There is a moment in the drama of the Buddha that I think about often. He was near death from being such an extreme ascetic, all his efforts to find liberation now dust and ashes. Split off from his fellow ascetics, he lay near a river, remembering a very special moment from early childhood. His father the chieftan of the Sakyan tribe took him to a planting festival, leaving him under a tree in the care of nannies. It was a fine spring day just like today, and as the baby Buddha pretended to sleep the nannies went a little way off to watch the men plow, leaving little Siddhartha to experience well-being in solitude. He sat up (and spontaneously assumed a meditation posture according to legend). He felt very well. The day was beautiful, the air soft and sweet. Just at this physcially blissful moment, however, he looked at tilled soil and noticed that insects were being destroyed by the plowing, their homes and eggs destroyed. Bliss and the reality of suffering and impermanence could be experienced at the same time, he realized. Serenity and compassion could co-exist. Just as the Buddha had this crucial memory, a young woman came along and spontaneously offered rice porridge, and the Buddha ate. Restored, he sat up under a tree again as he had when he was a little boy, and this time he sat until he reached full enlightenment. Nourished by that impression of another possibility, he sat the chains of desire were broken, the pole beam of selfing little self snapped in two.
I have thought so often of the little Buddha, feeling sublimely alone and self-sufficient and then opening his heart and mind to the world beyond him, realizing the truth of our interconnection. We do influence one another, and we are influenced in turn–and not just by other people but by all kinds of beings and events known and unknown. Yet as often as I’ve thought about of the little Buddha experiencing this attention that could be inside and outside at the same time, I’ve never before connected this with the old-fashioned word “conscience.” In Shakespeare’s day “conscience” meant “consciousness.” ( “Thus conscience does make cowards of us all,” said Hamlet, meaning that out consciousness of the unknown nature of death keeps us living).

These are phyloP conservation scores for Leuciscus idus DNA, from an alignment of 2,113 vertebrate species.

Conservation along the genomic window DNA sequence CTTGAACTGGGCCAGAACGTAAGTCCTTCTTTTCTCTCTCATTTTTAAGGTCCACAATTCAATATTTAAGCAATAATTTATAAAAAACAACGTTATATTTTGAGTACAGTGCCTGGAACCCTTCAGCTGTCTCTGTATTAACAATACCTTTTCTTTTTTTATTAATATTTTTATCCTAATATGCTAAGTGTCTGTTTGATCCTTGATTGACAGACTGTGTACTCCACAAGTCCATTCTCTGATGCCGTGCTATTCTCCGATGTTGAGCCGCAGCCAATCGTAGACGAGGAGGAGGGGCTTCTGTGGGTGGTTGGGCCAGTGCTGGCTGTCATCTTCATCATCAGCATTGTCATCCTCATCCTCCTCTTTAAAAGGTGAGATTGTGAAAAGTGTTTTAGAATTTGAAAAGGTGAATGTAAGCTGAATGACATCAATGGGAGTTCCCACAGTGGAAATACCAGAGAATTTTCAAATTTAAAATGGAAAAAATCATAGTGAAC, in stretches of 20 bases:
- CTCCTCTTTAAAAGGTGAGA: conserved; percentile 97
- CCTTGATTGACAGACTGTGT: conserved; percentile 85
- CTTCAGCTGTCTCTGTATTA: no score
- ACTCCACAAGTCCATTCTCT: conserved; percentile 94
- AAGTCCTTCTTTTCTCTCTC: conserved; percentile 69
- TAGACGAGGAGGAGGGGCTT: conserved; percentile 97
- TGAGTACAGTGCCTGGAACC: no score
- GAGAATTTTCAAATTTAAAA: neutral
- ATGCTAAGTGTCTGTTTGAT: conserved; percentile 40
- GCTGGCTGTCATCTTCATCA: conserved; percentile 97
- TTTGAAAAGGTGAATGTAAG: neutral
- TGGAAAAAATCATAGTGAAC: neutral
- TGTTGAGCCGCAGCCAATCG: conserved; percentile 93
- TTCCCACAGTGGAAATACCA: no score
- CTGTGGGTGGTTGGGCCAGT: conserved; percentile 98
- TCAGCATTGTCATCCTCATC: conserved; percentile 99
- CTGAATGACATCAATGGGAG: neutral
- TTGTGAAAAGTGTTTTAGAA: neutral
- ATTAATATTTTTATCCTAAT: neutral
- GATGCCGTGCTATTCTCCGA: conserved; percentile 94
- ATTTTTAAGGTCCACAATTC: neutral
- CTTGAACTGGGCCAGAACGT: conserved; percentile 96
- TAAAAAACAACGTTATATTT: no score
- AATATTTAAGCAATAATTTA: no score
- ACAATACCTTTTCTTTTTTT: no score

What would it be like to fully inhabit two worlds at once, to be human yet to be aligned with a greater world, not driven by myriad desires related to our own comfort and wellbeing? So many great teachers have spoken of the value of what I’ve heard described as a “voluntary passivity,” allowing everything to be, being so alive in conscience/consciousness that we no longer seek to change the world for our own sake. Buddha faced all the armies and temptations of Mara, the Devil, without moving so much as an eye lash. And since it’s Easter Week, I’ll risk this: when Jesus was on the cross I believe he was taunted to save himself, to use his great powers to come down, to reveal who he really was.
Who or what would that have served?
April 11, 2011 § 6 Comments